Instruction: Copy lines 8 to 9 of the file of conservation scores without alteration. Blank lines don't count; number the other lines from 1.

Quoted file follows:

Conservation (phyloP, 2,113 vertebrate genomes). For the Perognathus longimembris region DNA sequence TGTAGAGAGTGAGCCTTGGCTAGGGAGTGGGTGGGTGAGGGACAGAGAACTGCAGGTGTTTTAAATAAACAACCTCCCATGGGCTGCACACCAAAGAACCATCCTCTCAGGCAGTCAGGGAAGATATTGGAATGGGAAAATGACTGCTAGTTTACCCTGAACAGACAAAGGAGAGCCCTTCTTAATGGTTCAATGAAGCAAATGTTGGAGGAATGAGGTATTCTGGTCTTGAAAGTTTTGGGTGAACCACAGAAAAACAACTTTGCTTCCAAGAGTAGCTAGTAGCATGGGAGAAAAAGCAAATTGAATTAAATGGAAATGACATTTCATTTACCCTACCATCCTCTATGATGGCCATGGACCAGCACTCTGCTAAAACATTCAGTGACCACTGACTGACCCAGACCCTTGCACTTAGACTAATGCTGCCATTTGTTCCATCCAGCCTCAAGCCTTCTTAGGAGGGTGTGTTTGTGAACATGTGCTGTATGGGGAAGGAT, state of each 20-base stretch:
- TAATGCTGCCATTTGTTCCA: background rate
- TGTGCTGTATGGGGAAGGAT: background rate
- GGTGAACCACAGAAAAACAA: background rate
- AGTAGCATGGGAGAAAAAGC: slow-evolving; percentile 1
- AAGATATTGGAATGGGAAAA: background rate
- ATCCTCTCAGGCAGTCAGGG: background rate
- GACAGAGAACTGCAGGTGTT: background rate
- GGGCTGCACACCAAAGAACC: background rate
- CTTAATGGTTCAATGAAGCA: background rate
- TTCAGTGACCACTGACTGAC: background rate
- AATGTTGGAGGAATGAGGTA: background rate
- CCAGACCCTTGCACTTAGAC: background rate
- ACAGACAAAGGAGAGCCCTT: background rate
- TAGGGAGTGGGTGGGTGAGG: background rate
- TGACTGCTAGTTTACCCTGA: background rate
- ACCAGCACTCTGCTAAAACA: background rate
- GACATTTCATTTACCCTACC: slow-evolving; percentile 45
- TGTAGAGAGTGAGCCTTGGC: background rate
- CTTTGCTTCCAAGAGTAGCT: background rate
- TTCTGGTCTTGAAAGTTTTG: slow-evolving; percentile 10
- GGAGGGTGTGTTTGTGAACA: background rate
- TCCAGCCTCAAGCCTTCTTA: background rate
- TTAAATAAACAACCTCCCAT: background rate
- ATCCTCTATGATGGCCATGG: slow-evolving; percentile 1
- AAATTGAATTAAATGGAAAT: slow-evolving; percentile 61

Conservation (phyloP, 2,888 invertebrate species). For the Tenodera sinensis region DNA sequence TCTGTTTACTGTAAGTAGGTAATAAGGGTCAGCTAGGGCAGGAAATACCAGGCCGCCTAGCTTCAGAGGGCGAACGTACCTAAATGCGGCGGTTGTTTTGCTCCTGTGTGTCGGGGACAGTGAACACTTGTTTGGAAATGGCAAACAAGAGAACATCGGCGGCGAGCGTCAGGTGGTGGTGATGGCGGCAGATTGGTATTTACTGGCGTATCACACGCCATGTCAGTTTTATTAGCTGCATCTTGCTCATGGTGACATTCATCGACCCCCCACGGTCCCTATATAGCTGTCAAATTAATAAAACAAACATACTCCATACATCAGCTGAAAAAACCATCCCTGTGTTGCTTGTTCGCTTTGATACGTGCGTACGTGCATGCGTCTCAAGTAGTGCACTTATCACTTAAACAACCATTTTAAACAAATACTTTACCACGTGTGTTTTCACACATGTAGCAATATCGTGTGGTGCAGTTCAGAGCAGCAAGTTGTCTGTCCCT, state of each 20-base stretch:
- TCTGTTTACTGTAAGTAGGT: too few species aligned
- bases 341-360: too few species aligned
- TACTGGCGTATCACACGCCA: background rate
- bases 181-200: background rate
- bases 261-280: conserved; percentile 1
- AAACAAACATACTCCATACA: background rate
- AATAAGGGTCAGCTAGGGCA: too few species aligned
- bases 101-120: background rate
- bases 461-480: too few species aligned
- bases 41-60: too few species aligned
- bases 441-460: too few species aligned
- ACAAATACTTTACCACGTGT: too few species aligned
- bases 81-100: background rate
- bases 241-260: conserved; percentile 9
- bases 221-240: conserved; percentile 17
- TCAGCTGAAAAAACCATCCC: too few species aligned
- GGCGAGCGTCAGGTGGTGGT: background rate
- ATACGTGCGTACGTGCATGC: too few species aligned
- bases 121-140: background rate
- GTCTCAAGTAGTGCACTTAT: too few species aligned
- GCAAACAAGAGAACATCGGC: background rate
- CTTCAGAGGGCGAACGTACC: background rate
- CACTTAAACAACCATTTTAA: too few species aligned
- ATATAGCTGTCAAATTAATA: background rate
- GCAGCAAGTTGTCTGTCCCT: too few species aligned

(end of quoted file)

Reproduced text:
- GACAGAGAACTGCAGGTGTT: background rate
- GGGCTGCACACCAAAGAACC: background rate